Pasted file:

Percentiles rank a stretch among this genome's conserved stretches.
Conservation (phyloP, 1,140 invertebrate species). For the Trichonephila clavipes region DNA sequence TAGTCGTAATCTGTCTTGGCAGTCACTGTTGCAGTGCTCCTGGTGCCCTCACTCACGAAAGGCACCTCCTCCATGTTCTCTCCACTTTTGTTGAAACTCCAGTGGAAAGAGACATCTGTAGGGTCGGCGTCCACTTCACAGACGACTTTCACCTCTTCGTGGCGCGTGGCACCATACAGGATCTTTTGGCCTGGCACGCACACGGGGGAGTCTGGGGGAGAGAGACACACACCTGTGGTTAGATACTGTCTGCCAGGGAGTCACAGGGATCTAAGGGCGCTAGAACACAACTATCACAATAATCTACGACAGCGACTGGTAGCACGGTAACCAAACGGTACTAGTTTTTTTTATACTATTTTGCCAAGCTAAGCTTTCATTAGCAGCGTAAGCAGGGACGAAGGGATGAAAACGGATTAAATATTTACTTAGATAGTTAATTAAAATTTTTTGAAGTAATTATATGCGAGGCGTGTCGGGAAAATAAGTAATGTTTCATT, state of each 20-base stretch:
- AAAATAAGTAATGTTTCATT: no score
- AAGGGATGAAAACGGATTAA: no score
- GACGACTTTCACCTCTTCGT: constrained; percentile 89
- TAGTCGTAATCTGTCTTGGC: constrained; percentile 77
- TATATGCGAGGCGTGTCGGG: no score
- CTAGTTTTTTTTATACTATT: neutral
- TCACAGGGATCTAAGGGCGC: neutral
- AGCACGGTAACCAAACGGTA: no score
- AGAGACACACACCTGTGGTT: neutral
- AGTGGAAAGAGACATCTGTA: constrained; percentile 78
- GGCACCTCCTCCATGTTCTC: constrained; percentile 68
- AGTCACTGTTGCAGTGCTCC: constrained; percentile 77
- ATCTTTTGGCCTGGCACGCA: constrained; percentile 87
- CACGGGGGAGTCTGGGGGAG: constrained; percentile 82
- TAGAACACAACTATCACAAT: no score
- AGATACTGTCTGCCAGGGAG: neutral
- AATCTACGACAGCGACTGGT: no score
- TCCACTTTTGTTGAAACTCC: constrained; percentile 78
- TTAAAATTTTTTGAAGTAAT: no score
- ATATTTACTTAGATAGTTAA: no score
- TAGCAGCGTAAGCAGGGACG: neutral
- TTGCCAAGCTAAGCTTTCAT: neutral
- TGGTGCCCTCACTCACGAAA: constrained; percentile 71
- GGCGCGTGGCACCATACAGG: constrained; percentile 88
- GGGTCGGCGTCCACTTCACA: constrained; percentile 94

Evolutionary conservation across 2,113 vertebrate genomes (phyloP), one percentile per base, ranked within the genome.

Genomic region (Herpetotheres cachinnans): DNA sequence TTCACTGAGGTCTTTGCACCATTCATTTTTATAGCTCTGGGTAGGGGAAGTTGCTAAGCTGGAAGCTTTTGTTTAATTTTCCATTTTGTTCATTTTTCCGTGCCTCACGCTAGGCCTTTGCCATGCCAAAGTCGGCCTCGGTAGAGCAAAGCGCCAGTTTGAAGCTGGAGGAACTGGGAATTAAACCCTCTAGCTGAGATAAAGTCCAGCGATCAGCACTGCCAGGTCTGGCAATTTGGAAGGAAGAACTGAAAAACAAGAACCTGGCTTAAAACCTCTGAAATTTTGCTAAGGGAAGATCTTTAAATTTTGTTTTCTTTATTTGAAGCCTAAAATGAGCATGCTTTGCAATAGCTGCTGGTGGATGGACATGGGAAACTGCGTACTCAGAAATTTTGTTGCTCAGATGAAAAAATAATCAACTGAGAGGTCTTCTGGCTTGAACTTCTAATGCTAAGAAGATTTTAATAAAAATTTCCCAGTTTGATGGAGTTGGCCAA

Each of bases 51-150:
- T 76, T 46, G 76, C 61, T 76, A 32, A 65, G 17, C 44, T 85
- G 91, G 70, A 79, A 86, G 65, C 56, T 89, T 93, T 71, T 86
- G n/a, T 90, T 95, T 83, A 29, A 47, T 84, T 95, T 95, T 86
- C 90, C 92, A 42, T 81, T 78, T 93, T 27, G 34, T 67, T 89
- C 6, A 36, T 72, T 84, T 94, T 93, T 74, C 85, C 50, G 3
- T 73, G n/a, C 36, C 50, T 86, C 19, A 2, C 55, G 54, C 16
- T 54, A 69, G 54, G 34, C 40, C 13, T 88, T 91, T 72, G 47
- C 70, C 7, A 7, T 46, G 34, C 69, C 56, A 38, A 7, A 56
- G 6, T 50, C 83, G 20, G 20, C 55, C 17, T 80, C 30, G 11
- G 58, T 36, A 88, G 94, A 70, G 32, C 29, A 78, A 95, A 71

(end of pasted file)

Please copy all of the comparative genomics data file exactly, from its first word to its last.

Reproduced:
Percentiles rank a stretch among this genome's conserved stretches.
Conservation (phyloP, 1,140 invertebrate species). For the Trichonephila clavipes region DNA sequence TAGTCGTAATCTGTCTTGGCAGTCACTGTTGCAGTGCTCCTGGTGCCCTCACTCACGAAAGGCACCTCCTCCATGTTCTCTCCACTTTTGTTGAAACTCCAGTGGAAAGAGACATCTGTAGGGTCGGCGTCCACTTCACAGACGACTTTCACCTCTTCGTGGCGCGTGGCACCATACAGGATCTTTTGGCCTGGCACGCACACGGGGGAGTCTGGGGGAGAGAGACACACACCTGTGGTTAGATACTGTCTGCCAGGGAGTCACAGGGATCTAAGGGCGCTAGAACACAACTATCACAATAATCTACGACAGCGACTGGTAGCACGGTAACCAAACGGTACTAGTTTTTTTTATACTATTTTGCCAAGCTAAGCTTTCATTAGCAGCGTAAGCAGGGACGAAGGGATGAAAACGGATTAAATATTTACTTAGATAGTTAATTAAAATTTTTTGAAGTAATTATATGCGAGGCGTGTCGGGAAAATAAGTAATGTTTCATT, state of each 20-base stretch:
- AAAATAAGTAATGTTTCATT: no score
- AAGGGATGAAAACGGATTAA: no score
- GACGACTTTCACCTCTTCGT: constrained; percentile 89
- TAGTCGTAATCTGTCTTGGC: constrained; percentile 77
- TATATGCGAGGCGTGTCGGG: no score
- CTAGTTTTTTTTATACTATT: neutral
- TCACAGGGATCTAAGGGCGC: neutral
- AGCACGGTAACCAAACGGTA: no score
- AGAGACACACACCTGTGGTT: neutral
- AGTGGAAAGAGACATCTGTA: constrained; percentile 78
- GGCACCTCCTCCATGTTCTC: constrained; percentile 68
- AGTCACTGTTGCAGTGCTCC: constrained; percentile 77
- ATCTTTTGGCCTGGCACGCA: constrained; percentile 87
- CACGGGGGAGTCTGGGGGAG: constrained; percentile 82
- TAGAACACAACTATCACAAT: no score
- AGATACTGTCTGCCAGGGAG: neutral
- AATCTACGACAGCGACTGGT: no score
- TCCACTTTTGTTGAAACTCC: constrained; percentile 78
- TTAAAATTTTTTGAAGTAAT: no score
- ATATTTACTTAGATAGTTAA: no score
- TAGCAGCGTAAGCAGGGACG: neutral
- TTGCCAAGCTAAGCTTTCAT: neutral
- TGGTGCCCTCACTCACGAAA: constrained; percentile 71
- GGCGCGTGGCACCATACAGG: constrained; percentile 88
- GGGTCGGCGTCCACTTCACA: constrained; percentile 94

Evolutionary conservation across 2,113 vertebrate genomes (phyloP), one percentile per base, ranked within the genome.

Genomic region (Herpetotheres cachinnans): DNA sequence TTCACTGAGGTCTTTGCACCATTCATTTTTATAGCTCTGGGTAGGGGAAGTTGCTAAGCTGGAAGCTTTTGTTTAATTTTCCATTTTGTTCATTTTTCCGTGCCTCACGCTAGGCCTTTGCCATGCCAAAGTCGGCCTCGGTAGAGCAAAGCGCCAGTTTGAAGCTGGAGGAACTGGGAATTAAACCCTCTAGCTGAGATAAAGTCCAGCGATCAGCACTGCCAGGTCTGGCAATTTGGAAGGAAGAACTGAAAAACAAGAACCTGGCTTAAAACCTCTGAAATTTTGCTAAGGGAAGATCTTTAAATTTTGTTTTCTTTATTTGAAGCCTAAAATGAGCATGCTTTGCAATAGCTGCTGGTGGATGGACATGGGAAACTGCGTACTCAGAAATTTTGTTGCTCAGATGAAAAAATAATCAACTGAGAGGTCTTCTGGCTTGAACTTCTAATGCTAAGAAGATTTTAATAAAAATTTCCCAGTTTGATGGAGTTGGCCAA

Each of bases 51-150:
- T 76, T 46, G 76, C 61, T 76, A 32, A 65, G 17, C 44, T 85
- G 91, G 70, A 79, A 86, G 65, C 56, T 89, T 93, T 71, T 86
- G n/a, T 90, T 95, T 83, A 29, A 47, T 84, T 95, T 95, T 86
- C 90, C 92, A 42, T 81, T 78, T 93, T 27, G 34, T 67, T 89
- C 6, A 36, T 72, T 84, T 94, T 93, T 74, C 85, C 50, G 3
- T 73, G n/a, C 36, C 50, T 86, C 19, A 2, C 55, G 54, C 16
- T 54, A 69, G 54, G 34, C 40, C 13, T 88, T 91, T 72, G 47
- C 70, C 7, A 7, T 46, G 34, C 69, C 56, A 38, A 7, A 56
- G 6, T 50, C 83, G 20, G 20, C 55, C 17, T 80, C 30, G 11
- G 58, T 36, A 88, G 94, A 70, G 32, C 29, A 78, A 95, A 71